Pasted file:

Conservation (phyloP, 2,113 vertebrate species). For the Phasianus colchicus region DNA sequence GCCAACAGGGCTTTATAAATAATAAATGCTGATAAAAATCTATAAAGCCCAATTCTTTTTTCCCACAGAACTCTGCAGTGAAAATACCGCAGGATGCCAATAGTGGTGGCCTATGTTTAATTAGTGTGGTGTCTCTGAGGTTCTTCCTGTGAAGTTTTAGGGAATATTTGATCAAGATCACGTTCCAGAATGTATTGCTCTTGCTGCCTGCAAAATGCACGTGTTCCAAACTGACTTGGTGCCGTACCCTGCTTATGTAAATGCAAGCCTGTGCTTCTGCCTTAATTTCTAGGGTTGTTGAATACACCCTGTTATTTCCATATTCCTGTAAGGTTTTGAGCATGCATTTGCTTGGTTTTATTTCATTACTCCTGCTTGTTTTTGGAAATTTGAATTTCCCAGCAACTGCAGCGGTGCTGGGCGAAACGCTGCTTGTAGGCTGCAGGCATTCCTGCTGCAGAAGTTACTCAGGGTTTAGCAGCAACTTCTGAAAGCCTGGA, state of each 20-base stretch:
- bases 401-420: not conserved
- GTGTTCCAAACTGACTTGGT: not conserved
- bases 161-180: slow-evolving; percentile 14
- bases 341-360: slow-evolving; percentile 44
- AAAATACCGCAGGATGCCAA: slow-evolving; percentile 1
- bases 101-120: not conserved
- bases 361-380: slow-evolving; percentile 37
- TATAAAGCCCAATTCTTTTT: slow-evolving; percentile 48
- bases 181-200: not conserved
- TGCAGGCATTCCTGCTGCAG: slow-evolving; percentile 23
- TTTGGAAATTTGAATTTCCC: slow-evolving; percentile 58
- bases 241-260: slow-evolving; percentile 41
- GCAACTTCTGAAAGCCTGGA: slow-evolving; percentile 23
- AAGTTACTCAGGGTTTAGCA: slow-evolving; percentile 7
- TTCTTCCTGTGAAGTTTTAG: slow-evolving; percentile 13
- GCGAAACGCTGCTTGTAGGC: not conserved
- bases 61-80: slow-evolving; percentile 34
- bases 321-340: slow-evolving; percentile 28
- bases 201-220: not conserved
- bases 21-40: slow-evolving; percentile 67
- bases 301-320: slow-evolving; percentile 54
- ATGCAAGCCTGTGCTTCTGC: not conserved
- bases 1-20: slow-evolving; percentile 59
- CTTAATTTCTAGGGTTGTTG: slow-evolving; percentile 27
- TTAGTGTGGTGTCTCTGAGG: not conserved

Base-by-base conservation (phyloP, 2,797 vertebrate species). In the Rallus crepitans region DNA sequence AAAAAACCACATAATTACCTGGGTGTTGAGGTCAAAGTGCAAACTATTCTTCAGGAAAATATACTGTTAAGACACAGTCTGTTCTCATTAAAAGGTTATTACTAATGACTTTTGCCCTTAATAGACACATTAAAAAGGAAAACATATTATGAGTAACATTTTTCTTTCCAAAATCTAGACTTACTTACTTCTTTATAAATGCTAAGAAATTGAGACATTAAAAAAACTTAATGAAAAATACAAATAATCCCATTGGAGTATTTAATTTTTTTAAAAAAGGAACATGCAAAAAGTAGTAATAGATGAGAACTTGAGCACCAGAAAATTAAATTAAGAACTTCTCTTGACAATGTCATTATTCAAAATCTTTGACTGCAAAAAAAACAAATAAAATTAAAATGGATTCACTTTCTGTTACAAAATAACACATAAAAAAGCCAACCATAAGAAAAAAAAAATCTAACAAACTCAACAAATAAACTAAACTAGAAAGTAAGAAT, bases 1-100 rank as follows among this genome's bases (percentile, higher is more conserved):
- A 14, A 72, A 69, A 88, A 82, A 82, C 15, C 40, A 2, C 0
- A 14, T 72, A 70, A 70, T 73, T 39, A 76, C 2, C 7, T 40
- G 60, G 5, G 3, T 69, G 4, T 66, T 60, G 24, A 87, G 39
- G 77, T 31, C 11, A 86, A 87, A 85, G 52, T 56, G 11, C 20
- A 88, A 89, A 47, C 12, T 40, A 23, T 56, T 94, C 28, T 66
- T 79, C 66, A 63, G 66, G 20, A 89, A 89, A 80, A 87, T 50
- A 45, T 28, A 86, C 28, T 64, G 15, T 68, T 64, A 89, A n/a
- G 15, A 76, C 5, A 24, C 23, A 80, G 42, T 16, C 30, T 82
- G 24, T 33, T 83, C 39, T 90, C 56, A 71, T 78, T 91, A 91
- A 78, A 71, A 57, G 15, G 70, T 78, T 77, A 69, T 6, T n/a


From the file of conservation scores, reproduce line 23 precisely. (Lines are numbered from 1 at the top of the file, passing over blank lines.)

- ATGCAAGCCTGTGCTTCTGC: not conserved